In all cases that proceed to formal or official action (“charging”), a student shall receive an email, letter or other written notice describing the accusations against the student prior to or a meeting to decide whether wrongdoing occurred and appropriate learning consequences (sometimes called a “charging meeting” or a “hearing.”) The meeting notice shall state the following:
- The list of rules allegedly broken (“charges”);
- A summary of the report filed alleging misconduct;
- A date and time for the meeting or directions on how to call to schedule a meeting; Meetings shall occur typically within 2-21 days of meeting notice;
- Possible consequences, including the best prediction of the worst consequence imposed if wrongdoing is determined;
- A reference to this rule and these student rights and processes.
The date of the notice of investigation or notice of charges shall be the “beginning date” for running a time clock on a case. A case shall be completed from “Notice to Sanctioning” in 90 days in most instances; in an emergency instance or complex investigation, the college shall have 180 days to complete an investigation, meeting, decision, and sanctioning. The college may delay a matter when a student is absent for an extended leave from LBCC until the student returns, restarting the time for the 90-day or 180-day process.
A student may seek legal advice. Neither the college nor the student may bring an attorney for legal representation at the meeting to discuss charges, unless there are criminal charges pending from the same incident. Attorneys may not speak for the student and may be excluded for the meeting if disruptive to the conduct process. This is not a court or criminal process. The student does not have a right to know the names of accusers nor a right to face the accuser directly, nor a right to a copy or access to all evidence, in most cases. [There may be a possible exception in the cases of sexual assault, rape, or similar misconduct.]
- Meeting (Electronic, Email or In Person Interaction) to Determine “Facts” & Evidence
A student is required to attend a meeting or to interact electronically if so requested by the Dean of Students, Public Safety, or the Threat Assessment Team for alleged misconduct, threat assessment, or community standards purposes. Failure of a student to attend on the specific date and time of the meeting notice shall cause all rights in this process, including the right to tell what happened and the right to appeal to be given up and a decision will be made on the evidence available. The only exception to this rule shall be if the accused student submits credible evidence of a verifiable emergency which prevented the student from attending the meeting. Failure to attend a threat assessment meeting might lead to additional consequences or charges of not following directions and shall cause the college to make a decision based on evidence available and best professional judgment.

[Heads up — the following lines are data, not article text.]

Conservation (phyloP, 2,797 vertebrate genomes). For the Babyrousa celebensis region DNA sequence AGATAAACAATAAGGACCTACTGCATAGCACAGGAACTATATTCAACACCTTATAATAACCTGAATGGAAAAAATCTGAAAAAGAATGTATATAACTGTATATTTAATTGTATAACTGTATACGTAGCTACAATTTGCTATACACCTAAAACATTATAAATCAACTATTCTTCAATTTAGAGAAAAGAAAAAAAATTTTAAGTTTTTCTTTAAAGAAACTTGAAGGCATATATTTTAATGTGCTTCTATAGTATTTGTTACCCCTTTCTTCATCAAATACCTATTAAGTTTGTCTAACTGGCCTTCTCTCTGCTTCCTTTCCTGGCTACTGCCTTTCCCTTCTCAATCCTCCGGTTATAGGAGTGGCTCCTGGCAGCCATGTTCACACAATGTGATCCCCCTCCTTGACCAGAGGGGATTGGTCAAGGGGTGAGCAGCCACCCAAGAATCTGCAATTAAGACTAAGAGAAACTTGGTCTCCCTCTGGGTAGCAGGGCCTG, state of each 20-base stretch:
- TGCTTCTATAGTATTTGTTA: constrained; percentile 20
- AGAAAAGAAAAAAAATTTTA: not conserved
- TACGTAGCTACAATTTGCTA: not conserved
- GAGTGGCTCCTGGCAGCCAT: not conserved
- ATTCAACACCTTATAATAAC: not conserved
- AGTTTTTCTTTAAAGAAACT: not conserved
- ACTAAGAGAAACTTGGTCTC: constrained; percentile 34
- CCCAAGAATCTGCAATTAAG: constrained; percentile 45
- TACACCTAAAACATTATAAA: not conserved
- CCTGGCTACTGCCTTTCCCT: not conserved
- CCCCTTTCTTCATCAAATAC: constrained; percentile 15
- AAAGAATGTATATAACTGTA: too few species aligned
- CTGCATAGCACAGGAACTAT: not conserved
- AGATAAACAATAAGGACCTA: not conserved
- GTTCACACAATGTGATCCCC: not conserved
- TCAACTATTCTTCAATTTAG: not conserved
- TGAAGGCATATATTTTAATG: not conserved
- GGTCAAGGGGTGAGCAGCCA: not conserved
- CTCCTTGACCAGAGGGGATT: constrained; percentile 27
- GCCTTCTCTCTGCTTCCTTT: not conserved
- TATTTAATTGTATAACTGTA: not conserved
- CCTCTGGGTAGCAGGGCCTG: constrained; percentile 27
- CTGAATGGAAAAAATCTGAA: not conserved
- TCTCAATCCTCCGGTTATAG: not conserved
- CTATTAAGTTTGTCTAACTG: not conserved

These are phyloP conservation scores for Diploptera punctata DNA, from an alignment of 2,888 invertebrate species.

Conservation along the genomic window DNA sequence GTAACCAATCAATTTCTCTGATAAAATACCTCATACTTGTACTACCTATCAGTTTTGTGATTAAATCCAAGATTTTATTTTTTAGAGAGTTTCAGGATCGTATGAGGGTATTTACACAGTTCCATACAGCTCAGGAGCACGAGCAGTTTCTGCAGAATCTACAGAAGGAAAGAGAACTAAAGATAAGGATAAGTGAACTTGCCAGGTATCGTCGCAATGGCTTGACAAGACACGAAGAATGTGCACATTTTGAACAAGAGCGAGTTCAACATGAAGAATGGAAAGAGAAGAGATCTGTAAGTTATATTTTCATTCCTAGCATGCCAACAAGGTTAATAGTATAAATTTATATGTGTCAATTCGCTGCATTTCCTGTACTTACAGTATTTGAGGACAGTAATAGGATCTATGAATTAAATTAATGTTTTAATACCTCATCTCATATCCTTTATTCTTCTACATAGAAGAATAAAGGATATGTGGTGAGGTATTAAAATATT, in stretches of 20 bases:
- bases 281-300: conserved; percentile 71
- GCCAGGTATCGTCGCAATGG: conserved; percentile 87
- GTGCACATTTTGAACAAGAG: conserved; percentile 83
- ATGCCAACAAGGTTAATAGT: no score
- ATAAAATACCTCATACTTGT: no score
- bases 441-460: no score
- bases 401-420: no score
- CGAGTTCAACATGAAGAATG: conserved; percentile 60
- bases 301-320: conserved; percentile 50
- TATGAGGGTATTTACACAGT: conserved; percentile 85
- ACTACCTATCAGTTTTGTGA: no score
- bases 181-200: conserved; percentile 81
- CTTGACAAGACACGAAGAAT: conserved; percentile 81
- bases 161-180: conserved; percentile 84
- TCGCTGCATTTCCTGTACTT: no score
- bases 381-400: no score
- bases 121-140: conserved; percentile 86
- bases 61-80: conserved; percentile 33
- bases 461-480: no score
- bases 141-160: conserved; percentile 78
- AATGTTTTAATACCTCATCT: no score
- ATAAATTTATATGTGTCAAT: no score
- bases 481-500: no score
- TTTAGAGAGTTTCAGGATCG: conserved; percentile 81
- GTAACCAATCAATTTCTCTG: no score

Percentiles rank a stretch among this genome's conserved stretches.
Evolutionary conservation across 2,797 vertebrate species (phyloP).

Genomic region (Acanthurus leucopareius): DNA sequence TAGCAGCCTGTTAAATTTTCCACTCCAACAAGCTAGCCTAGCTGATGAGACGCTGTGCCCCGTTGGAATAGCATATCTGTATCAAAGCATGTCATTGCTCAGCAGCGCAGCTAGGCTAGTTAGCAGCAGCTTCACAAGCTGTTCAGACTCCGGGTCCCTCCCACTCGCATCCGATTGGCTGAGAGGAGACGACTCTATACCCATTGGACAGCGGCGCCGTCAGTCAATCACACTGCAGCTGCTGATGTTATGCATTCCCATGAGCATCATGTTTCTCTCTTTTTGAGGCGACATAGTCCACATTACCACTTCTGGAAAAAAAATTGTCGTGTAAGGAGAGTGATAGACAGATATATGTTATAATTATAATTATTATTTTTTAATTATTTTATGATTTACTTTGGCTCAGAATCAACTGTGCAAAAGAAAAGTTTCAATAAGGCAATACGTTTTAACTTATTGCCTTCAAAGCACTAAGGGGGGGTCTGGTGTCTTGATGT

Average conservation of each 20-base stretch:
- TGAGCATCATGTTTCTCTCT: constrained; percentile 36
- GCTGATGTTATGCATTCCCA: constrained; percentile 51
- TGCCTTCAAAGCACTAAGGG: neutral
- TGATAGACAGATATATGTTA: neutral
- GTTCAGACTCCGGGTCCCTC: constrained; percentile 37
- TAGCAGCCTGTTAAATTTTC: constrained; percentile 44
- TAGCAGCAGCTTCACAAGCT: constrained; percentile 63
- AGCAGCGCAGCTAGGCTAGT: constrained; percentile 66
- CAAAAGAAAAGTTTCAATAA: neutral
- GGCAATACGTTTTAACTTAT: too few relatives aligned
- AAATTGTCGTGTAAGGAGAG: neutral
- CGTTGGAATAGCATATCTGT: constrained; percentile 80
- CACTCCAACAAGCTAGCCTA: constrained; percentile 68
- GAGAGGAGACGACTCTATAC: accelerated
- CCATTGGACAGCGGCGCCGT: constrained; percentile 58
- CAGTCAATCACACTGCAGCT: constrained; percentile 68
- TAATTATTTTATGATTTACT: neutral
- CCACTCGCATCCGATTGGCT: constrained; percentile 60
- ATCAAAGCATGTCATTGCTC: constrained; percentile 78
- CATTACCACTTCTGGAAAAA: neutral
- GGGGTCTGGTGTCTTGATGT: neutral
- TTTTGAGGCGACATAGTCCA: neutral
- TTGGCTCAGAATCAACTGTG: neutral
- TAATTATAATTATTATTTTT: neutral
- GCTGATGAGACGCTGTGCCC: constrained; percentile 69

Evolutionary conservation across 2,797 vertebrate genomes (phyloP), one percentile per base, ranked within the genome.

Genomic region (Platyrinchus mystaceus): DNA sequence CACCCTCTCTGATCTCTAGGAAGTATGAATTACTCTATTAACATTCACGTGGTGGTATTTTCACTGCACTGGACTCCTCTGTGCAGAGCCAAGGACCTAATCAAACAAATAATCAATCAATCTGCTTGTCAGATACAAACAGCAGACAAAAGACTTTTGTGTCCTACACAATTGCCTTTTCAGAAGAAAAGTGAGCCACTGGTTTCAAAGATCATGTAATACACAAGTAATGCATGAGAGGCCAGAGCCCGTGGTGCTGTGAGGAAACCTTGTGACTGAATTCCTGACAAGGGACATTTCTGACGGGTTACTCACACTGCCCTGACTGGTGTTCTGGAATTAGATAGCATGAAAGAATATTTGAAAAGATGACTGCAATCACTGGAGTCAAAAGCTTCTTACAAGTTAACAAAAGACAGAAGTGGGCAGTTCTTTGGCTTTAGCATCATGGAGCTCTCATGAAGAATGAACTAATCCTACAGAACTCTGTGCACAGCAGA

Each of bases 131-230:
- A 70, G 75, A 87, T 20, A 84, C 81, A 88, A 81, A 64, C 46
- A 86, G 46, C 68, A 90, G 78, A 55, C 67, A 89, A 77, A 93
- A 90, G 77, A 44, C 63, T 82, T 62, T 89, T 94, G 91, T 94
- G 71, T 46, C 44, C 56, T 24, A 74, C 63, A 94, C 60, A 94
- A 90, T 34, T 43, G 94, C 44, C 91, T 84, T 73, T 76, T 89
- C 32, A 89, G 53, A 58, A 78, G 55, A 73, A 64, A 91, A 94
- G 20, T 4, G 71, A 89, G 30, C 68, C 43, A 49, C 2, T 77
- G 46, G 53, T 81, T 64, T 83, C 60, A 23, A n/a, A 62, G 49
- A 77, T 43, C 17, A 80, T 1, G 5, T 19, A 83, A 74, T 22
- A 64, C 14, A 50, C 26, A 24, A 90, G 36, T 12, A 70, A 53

At a meeting (in person or electronic) to evaluate behavior, threats, and following community standards, the Dean of Students will give the student information about what is alleged in detail and will provide the student an opportunity to be heard and say or explain what happened. The student shall be permitted to submit evidence or bring witnesses. The student may also bring one support person to the meeting, but that person may not speak without permission of the Dean of Students or person conducting the meeting. The student may request a five (5) minute break to consult with the support person outside of the meeting. If the student brings an LBCC employee as the support person, that employee shall be under strict confidentiality restrictions and shall not discuss any information gained in the meeting with any person other than the accused student (not even with the investigator outside of the meeting).
By request during a meeting or interactive process, the college will grant the student a seven (7) day extension to submit other evidence. The college may determine what evidence it will accept in writing, by video, or other formats and when a witness must appear in person. The college is under no obligation to consider evidence submitted past the seven (7) day extension. The Dean of Students or designee will ultimately review all information submitted and make a decision whether a community standard violation occurred. The Dean of Students will inform the student when to expect a decision.
Once all evidence is gathered, a decision whether community standards were broken will be made. The Dean will either:
- Dismiss the case after deciding there was no violation of community standards and/or after appropriate counseling, coaching, and advising; or
- Decide the finding of wrongdoing; and
- Decide appropriate consequences.
- Decision & Consequences
The Dean of Students will notify the accused in writing (usually email to LBCC student email address) of the decision and consequences, if any. When the college shares the outcome/decision with the accused (and victim, where appropriate), the accused student will be given the following information directly or by direction to this rule:
- The decision and consequences, plus explanation if necessary.
- The right to appeal, if available;
- How to appeal to the Vice President, Student Development; and
- The time for appeal (within 30 days of the date of the notice of decision and sanction);
- Appeal of Decisions of Dean of Students: Student Misconduct Appeals